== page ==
From where does the inducement to this consumerism come? It is true, of course, that nothing about capitalism serves categorically to prevent people from turning towards a desire for excessive consumption; but neither, too, is there anything to encourage it. To the extent, therefore, that the phenomenon is widespread there must be some kind of systemic influence towards consumerism other than anything to do with capitalism itself.
This systemic influence is the very opposite of capitalism, or rather, we might say, perversions of capitalist orders – the false economic theories and destructive economic practices of the state. These false economic theories – such as varieties of Keynesianism – promote consumption as the foundation of economic growth, whereas abstinence from consumption and saving are painted as cumulatively destructive practices.
National accounting figures do little more than present the economy as one, giant number which, if rising, represents a good state of affairs and, if falling, represents a perilous state of affairs. These, however, have inbuilt consumption biases which give the illusion that consumption leads to prosperity.
For instance, a large portion of so-called Gross Domestic Product (GDP) consists of both consumption spending and government spending (the latter of which, by its nature, is always consumption spending). Boost these figures and up goes the standard of living, so we are told. Moreover, the obsession with avoiding any kind of “double counting” means that a significant proportion of what is truly the gross annual product – such as investment in early stage capital goods – are simply discounted, further inflating the importance of consumption spending.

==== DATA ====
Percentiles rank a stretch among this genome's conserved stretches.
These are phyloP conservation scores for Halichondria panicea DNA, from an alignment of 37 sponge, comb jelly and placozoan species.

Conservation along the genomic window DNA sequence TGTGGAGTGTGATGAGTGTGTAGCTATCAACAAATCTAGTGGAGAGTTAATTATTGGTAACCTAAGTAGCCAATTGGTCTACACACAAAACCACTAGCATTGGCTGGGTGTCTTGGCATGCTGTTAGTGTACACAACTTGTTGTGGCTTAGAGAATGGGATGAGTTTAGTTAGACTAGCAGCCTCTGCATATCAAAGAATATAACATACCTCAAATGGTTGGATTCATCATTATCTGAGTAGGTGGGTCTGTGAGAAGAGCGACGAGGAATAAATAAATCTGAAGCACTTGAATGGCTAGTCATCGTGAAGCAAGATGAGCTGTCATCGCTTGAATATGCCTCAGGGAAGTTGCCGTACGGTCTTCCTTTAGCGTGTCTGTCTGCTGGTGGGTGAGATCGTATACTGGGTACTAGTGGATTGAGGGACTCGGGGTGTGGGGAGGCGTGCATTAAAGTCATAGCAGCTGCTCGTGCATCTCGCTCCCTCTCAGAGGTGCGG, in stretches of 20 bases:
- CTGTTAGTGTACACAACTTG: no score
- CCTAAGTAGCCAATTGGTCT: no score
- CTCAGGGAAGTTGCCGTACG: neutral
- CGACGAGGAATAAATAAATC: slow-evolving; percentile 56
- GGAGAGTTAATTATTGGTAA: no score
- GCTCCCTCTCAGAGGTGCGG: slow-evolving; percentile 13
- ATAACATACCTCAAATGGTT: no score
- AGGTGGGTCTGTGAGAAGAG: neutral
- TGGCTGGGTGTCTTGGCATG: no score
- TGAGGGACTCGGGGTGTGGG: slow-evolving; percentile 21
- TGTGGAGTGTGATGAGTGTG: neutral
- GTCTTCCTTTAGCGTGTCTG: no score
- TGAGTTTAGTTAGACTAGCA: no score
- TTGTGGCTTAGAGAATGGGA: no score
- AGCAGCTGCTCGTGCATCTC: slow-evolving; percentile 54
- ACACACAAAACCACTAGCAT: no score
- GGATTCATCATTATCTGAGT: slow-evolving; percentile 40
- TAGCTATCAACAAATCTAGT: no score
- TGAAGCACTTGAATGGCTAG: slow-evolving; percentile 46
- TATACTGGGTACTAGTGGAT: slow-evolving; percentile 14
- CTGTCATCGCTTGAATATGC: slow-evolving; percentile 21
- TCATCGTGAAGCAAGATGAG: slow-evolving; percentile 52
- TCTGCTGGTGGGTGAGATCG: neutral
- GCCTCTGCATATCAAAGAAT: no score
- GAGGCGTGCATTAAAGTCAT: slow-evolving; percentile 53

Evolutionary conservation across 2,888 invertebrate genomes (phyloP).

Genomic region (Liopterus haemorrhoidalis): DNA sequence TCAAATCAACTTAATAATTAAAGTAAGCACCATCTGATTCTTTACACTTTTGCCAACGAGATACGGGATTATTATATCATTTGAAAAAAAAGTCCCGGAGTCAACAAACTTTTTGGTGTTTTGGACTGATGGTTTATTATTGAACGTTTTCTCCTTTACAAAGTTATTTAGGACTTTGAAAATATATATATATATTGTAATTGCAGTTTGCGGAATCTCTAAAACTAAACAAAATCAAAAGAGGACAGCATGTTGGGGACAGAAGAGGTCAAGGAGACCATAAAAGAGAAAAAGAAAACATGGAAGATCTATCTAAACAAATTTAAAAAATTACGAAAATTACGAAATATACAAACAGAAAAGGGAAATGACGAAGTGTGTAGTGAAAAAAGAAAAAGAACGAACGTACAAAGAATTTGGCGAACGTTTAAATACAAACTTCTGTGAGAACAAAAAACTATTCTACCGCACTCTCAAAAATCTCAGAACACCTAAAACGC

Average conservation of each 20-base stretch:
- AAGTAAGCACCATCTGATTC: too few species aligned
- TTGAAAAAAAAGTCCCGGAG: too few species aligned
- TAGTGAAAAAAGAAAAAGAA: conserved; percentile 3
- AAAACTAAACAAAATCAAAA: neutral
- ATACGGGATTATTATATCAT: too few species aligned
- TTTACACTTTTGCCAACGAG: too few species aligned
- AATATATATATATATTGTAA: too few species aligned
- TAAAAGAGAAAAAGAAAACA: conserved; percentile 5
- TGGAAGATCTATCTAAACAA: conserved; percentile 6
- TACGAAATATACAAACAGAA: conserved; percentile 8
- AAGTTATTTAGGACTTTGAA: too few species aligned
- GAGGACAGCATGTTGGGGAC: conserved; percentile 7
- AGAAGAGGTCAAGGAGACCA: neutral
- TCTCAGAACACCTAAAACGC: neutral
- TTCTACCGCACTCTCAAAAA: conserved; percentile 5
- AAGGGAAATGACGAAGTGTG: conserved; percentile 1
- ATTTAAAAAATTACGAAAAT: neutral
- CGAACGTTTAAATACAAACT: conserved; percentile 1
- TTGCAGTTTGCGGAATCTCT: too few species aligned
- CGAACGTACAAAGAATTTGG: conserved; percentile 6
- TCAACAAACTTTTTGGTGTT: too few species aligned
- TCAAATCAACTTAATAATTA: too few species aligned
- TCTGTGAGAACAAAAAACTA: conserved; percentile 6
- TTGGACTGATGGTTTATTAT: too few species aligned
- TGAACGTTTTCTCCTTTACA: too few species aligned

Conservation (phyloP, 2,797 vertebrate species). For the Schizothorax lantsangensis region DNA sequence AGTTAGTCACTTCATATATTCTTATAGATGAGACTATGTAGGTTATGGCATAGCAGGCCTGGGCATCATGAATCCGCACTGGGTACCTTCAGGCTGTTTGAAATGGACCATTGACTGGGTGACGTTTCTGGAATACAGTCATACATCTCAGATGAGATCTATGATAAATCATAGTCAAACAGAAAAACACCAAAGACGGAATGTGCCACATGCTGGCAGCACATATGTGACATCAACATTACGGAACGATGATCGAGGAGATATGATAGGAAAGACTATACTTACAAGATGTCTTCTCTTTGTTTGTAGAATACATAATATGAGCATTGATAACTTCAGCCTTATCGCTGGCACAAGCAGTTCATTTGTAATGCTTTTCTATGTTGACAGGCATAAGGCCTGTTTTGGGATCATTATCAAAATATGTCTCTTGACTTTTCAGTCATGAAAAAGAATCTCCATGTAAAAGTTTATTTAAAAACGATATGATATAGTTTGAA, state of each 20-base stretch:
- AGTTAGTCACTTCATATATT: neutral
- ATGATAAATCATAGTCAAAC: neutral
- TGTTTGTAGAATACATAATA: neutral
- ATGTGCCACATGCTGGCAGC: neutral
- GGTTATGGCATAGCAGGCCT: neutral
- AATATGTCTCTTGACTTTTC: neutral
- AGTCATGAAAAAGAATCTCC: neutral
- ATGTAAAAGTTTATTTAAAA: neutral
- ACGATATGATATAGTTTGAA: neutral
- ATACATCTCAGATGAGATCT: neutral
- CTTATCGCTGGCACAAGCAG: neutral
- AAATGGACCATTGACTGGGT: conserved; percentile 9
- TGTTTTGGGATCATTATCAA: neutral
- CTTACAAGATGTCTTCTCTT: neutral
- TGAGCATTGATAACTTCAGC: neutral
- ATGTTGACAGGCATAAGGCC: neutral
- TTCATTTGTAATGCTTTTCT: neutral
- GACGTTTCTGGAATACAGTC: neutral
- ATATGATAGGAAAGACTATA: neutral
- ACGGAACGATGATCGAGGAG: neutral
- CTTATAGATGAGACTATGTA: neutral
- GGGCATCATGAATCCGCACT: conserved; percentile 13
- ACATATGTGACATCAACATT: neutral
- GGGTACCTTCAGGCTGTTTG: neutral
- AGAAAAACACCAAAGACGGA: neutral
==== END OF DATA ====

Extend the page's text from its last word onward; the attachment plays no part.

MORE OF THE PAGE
Because of this it is possible to have prosperous GDP figures, “moderate” interest rates and what appears to be relatively low price inflation all serving to mask underlying economic distortions. Such was the case in the period leading up to the 2008 financial crisis. These financial crises are themselves, of course, the result of destructive economic practices induced by the state, such as the forced lowering of interest rates and the expansion of the volume of credit. Such acts cause the ill-fated boom phase of the business cycle, but they also encourage our main bugbear of consumerism. When people see their nominal wages and asset prices rising rapidly – something that would not happen in a genuine free market distinguished by increasing real wages – they believe that they are wealthier than they actually are. The result is that they are duped into thinking that they have a greater proportion of their incomes available for consumption spending. If boosting their spending on consumer goods was not bad enough, however, they even begin to secure loans and borrowings against the rising value of their assets in order to further fuel increased consumption.